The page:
Response of cricopharyngeus muscle to esophageal stimulation by mechanical distension and acid and bile perfusion

Natalya Chernichenko, Jeong-Soo Woo, Jagdeep S. Hundal, Clarence T. Sasaki

Research output: Contribution to journalArticle

6 Citations (Scopus)

Abstract

Objectives: The aim of this study was to identify the response of the cricopharyngeus muscle (CPM) to esophageal stimulation by intraluminal mechanical distension and intraluminal acid and bile perfusion. Methods: In 3 adult pigs, electromyographic (EMG) activity of the CPM was recorded at baseline and after esophageal stimulation at 3 levels: proximal, middle, and distal. The esophagus was stimulated with 20-mL balloon distension and intraluminal perfusion of 40 mL 0.1N hydrochloric acid, taurocholic acid (pH 1.5), and chenodeoxycholic acid (pH 7.4) at the rate of 40 mL/min. The EMG spike density was defined as peak-to-peak spikes greater than 10 μV averaged over 10-ms intervals. Results: In all 3 animals, the spike density at baseline was 0. The spike densities increased after proximal and middle distensions to 15.2 ± 1.5 and 5.1 ± 1.2 spikes per 10 ms, respectively. No change in CPM EMG activity occurred after distal distension. The spike density following intraluminal perfusion with hydrochloric acid at the distal level was 10.1 ± 1.1 spikes per 10 ms. No significant change in CPM EMG activity occurred after acid perfusion at the middle and proximal levels. No change in CPM EMG activity occurred after intraluminal esophageal perfusion with either taurocholic acid or chenodeoxycholic acid. Conclusions: Proximal esophageal distension, as well as distal intraluminal acid perfusion, appeared to be important mechanisms in generation of CPM activity. Bile acids, on the other hand, failed to evoke such CPM activity. The data suggest that transpyloric refluxate may not be significant enough to evoke the CPM protective sphincteric function, thereby placing supraesophageal structures at risk of bile injury.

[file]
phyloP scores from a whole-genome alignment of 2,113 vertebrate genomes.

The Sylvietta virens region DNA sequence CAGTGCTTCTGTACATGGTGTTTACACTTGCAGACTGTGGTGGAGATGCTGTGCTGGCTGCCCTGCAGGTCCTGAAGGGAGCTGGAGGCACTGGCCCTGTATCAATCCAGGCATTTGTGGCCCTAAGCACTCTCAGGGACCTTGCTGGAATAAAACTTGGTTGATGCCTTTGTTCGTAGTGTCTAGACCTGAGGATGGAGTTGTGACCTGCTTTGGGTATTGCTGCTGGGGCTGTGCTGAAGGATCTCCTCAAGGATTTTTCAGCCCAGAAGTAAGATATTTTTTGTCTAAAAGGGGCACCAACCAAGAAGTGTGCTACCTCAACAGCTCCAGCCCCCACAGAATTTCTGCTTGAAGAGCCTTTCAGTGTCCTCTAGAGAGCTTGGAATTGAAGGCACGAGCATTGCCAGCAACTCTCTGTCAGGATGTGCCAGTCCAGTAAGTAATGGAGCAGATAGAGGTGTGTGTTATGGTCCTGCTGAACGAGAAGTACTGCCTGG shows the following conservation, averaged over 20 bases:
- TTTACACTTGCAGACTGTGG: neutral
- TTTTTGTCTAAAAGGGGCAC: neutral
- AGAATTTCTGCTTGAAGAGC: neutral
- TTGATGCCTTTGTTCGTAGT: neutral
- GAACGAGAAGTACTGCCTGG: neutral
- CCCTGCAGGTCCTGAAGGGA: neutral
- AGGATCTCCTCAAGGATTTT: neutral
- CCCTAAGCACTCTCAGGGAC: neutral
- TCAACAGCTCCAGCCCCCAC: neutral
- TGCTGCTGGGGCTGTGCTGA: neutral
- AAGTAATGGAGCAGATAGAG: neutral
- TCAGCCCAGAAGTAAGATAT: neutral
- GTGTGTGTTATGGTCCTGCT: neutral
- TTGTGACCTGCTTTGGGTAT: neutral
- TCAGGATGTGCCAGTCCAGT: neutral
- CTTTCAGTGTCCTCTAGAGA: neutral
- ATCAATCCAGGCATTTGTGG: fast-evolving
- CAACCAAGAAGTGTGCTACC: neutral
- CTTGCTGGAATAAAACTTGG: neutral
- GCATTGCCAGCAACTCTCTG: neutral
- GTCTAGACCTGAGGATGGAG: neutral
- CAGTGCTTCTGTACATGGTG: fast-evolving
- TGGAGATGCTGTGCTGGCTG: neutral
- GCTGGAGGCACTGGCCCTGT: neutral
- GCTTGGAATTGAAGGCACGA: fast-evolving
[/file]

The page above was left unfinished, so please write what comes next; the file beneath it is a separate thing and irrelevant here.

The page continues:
Original languageEnglish
Pages (from-to)137-142
Number of pages6
JournalAnnals of Otology, Rhinology and Laryngology
Volume120
Issue number2
DOIs
Publication statusPublished - 2011 Jan 1
Externally publishedYes

Fingerprint

Pharyngeal Muscles
Bile Acids and Salts
Perfusion
Chenodeoxycholic Acid
Taurocholic Acid
Hydrochloric Acid
Acids
Bile
Esophagus
Swine

Keywords

  • Bile acid
  • Cricopharyngeus
  • Gastroesophageal reflux

ASJC Scopus subject areas

  • Otorhinolaryngology

Cite this

Response of cricopharyngeus muscle to esophageal stimulation by mechanical distension and acid and bile perfusion. / Chernichenko, Natalya; Woo, Jeong-Soo; Hundal, Jagdeep S.; Sasaki, Clarence T.

In: Annals of Otology, Rhinology and Laryngology, Vol. 120, No. 2, 01.01.2011, p. 137-142.

Research output: Contribution to journalArticle

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abstract = "Objectives: The aim of this study was to identify the response of the cricopharyngeus muscle (CPM) to esophageal stimulation by intraluminal mechanical distension and intraluminal acid and bile perfusion. Methods: In 3 adult pigs, electromyographic (EMG) activity of the CPM was recorded at baseline and after esophageal stimulation at 3 levels: proximal, middle, and distal. The esophagus was stimulated with 20-mL balloon distension and intraluminal perfusion of 40 mL 0.1N hydrochloric acid, taurocholic acid (pH 1.5), and chenodeoxycholic acid (pH 7.4) at the rate of 40 mL/min. The EMG spike density was defined as peak-to-peak spikes greater than 10 μV averaged over 10-ms intervals. Results: In all 3 animals, the spike density at baseline was 0. The spike densities increased after proximal and middle distensions to 15.2 ± 1.5 and 5.1 ± 1.2 spikes per 10 ms, respectively. No change in CPM EMG activity occurred after distal distension. The spike density following intraluminal perfusion with hydrochloric acid at the distal level was 10.1 ± 1.1 spikes per 10 ms. No significant change in CPM EMG activity occurred after acid perfusion at the middle and proximal levels. No change in CPM EMG activity occurred after intraluminal esophageal perfusion with either taurocholic acid or chenodeoxycholic acid. Conclusions: Proximal esophageal distension, as well as distal intraluminal acid perfusion, appeared to be important mechanisms in generation of CPM activity. Bile acids, on the other hand, failed to evoke such CPM activity. The data suggest that transpyloric refluxate may not be significant enough to evoke the CPM protective sphincteric function, thereby placing supraesophageal structures at risk of bile injury.",
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